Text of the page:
Q. What is the difference between DLP and LCD projectors, and can you really tell a difference anyways?
Each type of projector operates differently, and each has its own advantages and disadvantages.
DLP (which stands for Digital Light Processing) is a patented technology created by Texas Instruments. It uses a reflective chip with mirrors that wobble back and forth, with each mirror representing a “pixel”. Each mirror directs light either into the lens path to turn the pixel “on”, or out of the lens path to turn that pixel “off”. Typically, a single chip does the projecting of the red, green, and blue channels. Because of this design, in a DLP projector, only one color is actually being displayed at any given time. It alternates so quickly that the human eye typically cannot discern the difference.
Advantages of DLP are higher contrast ratios than LCD projectors. They are also typically smaller than LCD projectors, and at entry level price points they do not have as much pixelation.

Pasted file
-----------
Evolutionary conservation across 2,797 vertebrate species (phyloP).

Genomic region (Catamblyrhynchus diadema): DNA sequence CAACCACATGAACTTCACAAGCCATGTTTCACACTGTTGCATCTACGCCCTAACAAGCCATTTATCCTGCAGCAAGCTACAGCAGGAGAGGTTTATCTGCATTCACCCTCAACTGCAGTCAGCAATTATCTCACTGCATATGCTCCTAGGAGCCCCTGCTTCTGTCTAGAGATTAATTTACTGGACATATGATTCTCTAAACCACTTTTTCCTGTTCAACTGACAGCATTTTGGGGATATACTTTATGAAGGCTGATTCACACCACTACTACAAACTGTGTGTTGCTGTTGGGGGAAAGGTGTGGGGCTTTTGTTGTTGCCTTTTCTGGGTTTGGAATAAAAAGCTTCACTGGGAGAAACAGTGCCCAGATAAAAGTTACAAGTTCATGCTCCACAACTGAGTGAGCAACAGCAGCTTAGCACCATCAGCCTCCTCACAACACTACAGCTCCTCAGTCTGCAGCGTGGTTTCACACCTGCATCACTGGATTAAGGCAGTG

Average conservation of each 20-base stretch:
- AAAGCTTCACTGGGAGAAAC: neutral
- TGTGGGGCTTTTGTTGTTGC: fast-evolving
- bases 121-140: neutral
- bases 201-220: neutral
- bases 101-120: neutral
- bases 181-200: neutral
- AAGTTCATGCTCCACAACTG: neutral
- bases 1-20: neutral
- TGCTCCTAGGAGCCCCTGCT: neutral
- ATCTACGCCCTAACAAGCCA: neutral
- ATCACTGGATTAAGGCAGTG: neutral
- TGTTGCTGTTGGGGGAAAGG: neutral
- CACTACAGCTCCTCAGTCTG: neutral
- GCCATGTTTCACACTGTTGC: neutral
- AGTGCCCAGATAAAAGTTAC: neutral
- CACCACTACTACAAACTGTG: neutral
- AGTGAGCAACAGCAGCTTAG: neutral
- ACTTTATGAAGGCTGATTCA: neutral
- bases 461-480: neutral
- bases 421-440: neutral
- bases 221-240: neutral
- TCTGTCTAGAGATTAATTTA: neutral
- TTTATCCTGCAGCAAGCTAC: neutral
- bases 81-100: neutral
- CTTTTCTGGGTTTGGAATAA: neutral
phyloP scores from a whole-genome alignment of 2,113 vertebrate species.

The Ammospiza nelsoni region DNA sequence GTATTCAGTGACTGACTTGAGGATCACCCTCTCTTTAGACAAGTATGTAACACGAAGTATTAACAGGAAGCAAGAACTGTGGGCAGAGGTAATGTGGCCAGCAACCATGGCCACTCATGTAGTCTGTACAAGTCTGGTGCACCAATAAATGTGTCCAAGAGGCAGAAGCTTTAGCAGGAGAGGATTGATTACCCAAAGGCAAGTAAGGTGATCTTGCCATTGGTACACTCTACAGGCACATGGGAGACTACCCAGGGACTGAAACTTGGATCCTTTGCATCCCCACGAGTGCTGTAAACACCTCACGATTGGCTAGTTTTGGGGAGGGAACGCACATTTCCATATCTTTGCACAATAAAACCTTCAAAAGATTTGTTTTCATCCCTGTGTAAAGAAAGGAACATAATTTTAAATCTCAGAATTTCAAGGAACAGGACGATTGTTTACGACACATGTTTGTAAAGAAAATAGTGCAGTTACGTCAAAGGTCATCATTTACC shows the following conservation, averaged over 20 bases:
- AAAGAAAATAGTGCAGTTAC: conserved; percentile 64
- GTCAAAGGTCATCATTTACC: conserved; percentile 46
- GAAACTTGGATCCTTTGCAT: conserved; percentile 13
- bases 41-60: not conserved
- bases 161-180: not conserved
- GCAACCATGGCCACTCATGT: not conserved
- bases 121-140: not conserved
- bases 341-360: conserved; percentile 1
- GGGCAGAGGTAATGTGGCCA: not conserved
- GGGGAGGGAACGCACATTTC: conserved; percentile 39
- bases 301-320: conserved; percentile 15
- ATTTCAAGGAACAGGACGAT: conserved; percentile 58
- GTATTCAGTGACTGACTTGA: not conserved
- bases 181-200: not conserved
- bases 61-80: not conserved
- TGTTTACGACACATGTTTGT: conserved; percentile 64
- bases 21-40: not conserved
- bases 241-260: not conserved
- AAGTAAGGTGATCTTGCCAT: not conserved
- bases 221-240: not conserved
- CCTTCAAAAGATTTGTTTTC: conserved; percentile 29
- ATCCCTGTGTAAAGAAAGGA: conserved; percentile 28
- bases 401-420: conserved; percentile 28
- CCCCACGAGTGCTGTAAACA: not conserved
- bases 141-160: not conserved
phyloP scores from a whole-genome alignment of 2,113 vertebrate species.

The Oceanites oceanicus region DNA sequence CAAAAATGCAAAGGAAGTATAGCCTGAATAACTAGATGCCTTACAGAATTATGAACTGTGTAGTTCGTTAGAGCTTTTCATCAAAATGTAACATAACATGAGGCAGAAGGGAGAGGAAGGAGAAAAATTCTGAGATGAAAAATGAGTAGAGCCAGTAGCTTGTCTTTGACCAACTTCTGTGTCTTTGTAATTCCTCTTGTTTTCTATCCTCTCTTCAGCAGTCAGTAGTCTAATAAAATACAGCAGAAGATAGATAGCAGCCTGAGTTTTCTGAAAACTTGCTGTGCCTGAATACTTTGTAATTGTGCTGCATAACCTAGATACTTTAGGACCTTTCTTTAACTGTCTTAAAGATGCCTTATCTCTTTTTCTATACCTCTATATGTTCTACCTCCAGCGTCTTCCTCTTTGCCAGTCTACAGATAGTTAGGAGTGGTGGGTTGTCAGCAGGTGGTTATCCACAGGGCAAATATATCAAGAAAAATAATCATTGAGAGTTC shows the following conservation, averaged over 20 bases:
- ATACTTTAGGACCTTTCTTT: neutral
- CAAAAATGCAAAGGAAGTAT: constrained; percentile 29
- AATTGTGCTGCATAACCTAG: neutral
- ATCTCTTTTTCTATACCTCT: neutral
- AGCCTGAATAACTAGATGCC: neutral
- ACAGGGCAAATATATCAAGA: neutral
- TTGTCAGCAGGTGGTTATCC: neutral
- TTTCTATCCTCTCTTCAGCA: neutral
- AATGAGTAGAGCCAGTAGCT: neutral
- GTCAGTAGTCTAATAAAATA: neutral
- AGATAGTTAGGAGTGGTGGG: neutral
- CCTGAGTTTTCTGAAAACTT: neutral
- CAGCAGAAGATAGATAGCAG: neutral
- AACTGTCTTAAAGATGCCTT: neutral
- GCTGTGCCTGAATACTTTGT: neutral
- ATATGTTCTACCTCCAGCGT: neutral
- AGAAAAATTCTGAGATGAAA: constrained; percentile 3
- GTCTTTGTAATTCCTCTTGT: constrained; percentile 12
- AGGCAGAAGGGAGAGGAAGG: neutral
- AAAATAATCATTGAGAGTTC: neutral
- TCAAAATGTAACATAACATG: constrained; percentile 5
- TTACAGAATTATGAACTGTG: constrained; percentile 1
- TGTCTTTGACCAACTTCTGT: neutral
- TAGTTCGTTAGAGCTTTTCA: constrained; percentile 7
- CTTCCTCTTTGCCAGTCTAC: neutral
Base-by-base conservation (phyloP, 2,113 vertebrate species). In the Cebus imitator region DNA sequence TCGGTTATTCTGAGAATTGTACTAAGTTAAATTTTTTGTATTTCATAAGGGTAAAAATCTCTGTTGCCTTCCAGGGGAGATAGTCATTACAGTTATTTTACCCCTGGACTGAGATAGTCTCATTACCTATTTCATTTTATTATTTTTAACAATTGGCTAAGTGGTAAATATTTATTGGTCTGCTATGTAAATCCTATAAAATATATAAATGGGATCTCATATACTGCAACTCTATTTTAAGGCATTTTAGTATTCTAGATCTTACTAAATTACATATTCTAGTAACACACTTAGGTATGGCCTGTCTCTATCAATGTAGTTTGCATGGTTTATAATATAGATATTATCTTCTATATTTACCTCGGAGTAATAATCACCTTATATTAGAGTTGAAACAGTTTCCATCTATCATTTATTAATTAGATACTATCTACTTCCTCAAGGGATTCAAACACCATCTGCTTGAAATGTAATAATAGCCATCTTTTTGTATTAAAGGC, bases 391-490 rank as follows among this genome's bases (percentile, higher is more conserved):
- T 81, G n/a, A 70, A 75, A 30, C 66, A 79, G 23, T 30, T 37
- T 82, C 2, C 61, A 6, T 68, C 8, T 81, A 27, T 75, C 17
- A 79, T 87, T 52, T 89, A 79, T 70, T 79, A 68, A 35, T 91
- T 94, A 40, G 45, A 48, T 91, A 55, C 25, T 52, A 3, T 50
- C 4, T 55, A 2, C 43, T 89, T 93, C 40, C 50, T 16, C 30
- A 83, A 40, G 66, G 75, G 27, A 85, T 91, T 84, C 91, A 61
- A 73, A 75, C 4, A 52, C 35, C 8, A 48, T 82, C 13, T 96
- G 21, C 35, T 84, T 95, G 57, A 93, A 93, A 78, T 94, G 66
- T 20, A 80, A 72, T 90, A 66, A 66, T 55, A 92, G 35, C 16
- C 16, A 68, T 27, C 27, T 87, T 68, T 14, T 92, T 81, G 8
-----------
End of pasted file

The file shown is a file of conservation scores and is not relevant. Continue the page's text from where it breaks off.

LCD projectors on the other hand have small LCD panels that the light passes through to produce the picture, typically one panel each for red, blue and green. LCD projectors typically have better color saturation, producing much richer colors than a comparable DLP projector. LCD projectors also produce sharper images and offer more lumens of light output than comparable DLP projectors.
Disadvantages of LCD projectors are their lower contrast ratios. They are not able to create blacks and shadows as sharply and richly as DLP projectors. LCD projectors also have more pixelation than a comparable DLP projector.
Researching the two types and viewing examples of each is the best way to determine which type will suit your needs best.